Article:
- Ground rent is an additional fee for the use of natural resources, such as land, forest, sea and oil. It’s much like a fee that would be paid to landowners by people who lease land to farm it.
- In recent decades, the term has been used in Norway to describe income to the state for the use of natural resources. The state distributes the right to exploit natural resources through concessions, but often takes a large share of the income through taxes and fees. This applies above all to the oil and gas industry, but also hydropower.
- Particularly rich natural resource reserves have often given those who extract the resources very high incomes, which exceed the returns on investments elsewhere in the economy. This kind of return is called a super profit or excess profit.
- This value can then be considered community property.
- Ground rent tax is a way of ensuring that some of the value of the resource benefits the whole of society.
- In Norway, ground rent from petroleum extraction and hydropower plants is taxed.
Hydropower plants: Pay 59 per cent tax in total, in corporate tax and ground rent tax.
The petroleum industry: Pays 78 per cent tax in total, including 22 per cent corporate tax.
- The Norwegian government has proposed taxing ground rent from aquaculture and wind power plants beginning 1 January 2023.
- The proposal calls for a 40 per cent ground rent tax, in addition to a corporate tax. There would be a minimum deduction for companies that produce less than a certain number of tonnes of farmed fish per year.
Source: Store Norske Leksikon
Aquaculture industry disappointed
Ground rent tax for the aquaculture industry is a natural follow-on of hydropower and petroleum taxes, says Finance Minister Trygve Slagsvold Vedum, from the Centre Party.
“But I understand that the aquaculture industry is disappointed,” he said when he visited the KåKånomics conference.
Many other residents along the coast are also sceptical of the ground rent tax. Four out of ten voters fear it will affect the development of the coast, according to a poll conducted by Infact for Fiskeribladet.
Thirty-two per cent answered that a ground rent tax will have positive consequences for the coast, while 26 per cent said they did not know.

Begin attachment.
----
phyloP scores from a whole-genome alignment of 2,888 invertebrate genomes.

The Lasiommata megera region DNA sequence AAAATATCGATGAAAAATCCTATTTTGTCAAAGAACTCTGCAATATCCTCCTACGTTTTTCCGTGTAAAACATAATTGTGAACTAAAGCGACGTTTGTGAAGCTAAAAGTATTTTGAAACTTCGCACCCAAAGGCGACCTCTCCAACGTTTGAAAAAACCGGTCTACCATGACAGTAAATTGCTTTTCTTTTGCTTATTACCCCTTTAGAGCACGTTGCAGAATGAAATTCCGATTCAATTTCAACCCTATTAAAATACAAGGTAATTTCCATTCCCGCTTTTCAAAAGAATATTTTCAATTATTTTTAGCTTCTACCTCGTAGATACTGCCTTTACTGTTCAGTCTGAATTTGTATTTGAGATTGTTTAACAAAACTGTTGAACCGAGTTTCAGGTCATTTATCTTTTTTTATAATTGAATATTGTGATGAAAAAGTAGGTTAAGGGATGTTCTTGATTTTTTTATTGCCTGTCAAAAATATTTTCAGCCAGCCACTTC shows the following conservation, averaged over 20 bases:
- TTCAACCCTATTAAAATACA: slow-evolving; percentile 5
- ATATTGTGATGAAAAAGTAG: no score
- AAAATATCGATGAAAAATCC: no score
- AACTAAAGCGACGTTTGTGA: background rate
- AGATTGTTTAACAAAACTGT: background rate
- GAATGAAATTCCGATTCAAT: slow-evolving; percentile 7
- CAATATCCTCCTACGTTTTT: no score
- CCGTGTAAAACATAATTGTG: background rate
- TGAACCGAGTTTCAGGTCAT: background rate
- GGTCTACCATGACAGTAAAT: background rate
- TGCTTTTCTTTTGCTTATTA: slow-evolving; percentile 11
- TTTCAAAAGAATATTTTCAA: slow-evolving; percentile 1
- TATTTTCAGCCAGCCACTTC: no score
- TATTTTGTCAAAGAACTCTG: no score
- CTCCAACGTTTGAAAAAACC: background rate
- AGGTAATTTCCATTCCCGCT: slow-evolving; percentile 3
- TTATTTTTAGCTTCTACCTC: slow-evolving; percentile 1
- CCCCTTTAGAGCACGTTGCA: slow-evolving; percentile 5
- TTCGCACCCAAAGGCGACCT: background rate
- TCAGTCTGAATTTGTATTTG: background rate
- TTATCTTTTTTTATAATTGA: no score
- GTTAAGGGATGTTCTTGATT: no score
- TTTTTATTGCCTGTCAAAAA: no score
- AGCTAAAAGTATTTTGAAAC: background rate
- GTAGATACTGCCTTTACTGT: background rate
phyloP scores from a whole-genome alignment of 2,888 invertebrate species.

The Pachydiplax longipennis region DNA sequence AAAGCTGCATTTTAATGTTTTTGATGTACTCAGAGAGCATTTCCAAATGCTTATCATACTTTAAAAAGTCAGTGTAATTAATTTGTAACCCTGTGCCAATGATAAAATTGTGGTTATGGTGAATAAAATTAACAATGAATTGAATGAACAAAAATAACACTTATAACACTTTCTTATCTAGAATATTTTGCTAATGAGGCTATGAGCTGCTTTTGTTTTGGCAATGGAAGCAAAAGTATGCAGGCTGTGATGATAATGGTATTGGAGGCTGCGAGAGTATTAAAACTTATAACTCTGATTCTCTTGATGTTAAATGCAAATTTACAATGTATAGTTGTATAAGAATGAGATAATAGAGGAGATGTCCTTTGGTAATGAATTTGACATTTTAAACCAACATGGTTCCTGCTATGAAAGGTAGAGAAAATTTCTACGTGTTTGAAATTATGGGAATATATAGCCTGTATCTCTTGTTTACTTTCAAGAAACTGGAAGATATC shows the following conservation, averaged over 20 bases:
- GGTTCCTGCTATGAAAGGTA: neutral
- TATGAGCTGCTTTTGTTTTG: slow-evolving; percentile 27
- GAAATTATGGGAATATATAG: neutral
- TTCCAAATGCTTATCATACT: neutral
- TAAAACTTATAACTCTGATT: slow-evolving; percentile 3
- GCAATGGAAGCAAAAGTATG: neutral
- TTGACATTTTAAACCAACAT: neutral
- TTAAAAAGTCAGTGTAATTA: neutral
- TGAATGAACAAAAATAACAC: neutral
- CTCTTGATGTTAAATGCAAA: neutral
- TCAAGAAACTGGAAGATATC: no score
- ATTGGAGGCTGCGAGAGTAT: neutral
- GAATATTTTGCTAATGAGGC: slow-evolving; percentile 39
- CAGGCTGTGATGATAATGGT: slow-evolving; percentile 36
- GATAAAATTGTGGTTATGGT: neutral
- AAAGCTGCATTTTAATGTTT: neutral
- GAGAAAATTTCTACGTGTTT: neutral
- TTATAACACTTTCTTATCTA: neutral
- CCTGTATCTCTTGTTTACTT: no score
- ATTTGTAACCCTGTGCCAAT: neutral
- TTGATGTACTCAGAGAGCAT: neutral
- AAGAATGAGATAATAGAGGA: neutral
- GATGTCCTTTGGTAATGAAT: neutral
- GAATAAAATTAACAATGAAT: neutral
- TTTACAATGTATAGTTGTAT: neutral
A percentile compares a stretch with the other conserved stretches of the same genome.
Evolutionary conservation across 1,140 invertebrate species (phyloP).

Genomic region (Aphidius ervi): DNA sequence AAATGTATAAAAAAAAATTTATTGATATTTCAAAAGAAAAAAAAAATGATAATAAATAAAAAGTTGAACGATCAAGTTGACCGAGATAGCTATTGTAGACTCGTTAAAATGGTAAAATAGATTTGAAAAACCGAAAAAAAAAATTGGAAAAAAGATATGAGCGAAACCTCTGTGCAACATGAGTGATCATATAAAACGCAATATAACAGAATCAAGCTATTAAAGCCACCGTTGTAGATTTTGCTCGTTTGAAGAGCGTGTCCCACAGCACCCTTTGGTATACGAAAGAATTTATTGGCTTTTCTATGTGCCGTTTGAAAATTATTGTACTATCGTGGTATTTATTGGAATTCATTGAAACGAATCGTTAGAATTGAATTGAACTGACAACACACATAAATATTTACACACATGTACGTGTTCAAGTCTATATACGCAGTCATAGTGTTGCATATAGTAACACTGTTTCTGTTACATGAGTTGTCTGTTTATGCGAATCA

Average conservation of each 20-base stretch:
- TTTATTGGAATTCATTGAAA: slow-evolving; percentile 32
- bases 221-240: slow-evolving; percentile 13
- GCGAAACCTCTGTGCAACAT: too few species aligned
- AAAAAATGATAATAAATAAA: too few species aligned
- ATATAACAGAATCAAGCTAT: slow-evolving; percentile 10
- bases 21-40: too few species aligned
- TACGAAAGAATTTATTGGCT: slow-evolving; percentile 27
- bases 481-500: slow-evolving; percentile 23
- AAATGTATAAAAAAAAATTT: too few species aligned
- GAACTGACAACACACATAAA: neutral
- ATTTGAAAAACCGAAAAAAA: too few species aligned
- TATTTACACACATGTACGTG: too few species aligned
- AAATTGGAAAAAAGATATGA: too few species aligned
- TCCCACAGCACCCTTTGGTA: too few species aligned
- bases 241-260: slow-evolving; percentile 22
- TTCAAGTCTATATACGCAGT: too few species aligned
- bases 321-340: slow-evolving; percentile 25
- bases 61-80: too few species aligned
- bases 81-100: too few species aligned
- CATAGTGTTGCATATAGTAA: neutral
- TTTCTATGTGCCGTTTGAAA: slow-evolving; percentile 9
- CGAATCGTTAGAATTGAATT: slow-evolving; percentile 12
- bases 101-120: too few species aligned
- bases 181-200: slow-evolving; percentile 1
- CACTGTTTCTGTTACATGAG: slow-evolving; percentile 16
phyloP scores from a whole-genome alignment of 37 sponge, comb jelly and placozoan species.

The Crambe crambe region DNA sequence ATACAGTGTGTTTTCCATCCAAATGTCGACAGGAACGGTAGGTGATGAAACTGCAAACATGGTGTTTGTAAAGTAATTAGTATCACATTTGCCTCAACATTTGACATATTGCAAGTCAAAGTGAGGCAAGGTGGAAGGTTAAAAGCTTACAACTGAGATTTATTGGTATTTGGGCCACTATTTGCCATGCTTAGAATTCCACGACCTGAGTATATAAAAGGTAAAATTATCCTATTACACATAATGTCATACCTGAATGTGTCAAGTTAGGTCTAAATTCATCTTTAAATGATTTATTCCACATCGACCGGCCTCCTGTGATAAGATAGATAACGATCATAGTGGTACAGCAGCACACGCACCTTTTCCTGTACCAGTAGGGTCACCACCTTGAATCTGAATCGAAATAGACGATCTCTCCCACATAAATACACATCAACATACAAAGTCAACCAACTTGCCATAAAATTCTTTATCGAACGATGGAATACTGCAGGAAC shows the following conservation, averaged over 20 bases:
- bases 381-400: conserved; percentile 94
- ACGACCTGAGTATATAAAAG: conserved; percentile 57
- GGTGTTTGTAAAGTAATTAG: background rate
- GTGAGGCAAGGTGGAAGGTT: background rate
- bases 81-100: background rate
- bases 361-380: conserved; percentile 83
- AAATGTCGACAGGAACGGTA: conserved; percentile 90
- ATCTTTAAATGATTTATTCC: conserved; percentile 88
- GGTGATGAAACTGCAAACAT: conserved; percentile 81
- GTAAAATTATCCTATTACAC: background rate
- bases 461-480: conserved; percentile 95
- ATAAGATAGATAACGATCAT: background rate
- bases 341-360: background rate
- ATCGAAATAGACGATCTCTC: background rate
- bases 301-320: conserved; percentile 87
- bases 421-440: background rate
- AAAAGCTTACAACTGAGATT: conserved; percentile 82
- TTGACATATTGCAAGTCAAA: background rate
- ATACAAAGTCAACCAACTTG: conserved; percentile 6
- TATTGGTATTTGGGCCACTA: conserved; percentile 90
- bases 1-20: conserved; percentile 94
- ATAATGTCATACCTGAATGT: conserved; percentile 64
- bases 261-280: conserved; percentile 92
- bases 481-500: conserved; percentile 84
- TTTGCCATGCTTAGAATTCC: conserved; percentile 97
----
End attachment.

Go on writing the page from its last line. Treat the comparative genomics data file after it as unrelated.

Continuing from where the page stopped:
People have even marched in torchlight processions against the tax in several of the coastal municipalities.
Seven out of ten respondents in Oslo are positive to the ground rent tax.
Affects large companies and shields small ones
Introduction of the ground rent tax will redistribute resources in Norway.
The crisis packages during the pandemic and the nation’s recent electricity crisis mean that the government have to spend less money from the Oil Fund, otherwise prices will increase even more sharply than they have, Vedum said.
Workers who earn the least are hit hardest by increased food prices and high electricity prices.
Those who have a lot thus have to contribute more. This will also lead to less uncertainty in troubled times, Vedum said.
“We prioritize people with low incomes. That is why we are increasing the tax on everyone who earns over NOK 750,000 and will introduce the ground rent tax,” he said.
The new tax income will be distributed between host municipalities and the state. Vedum believes this is fairer for municipalities that do not have these kinds of natural resources.
NHH Norwegian School of Economics rector Thøgersen led a debate during the conference and pointed out that the ground rent tax turns textbook models to reality.
The government proposed a minimum deduction of between 4,000 and 5,000 tonnes of produced fish.
For hydropower plants, the point at which the tax takes effect has resulted in many power plants remaining small, because they have to pay ground rent tax if they expand.
The Ministry of Finance has gone through many rounds on this, Finance Minister Vedum said.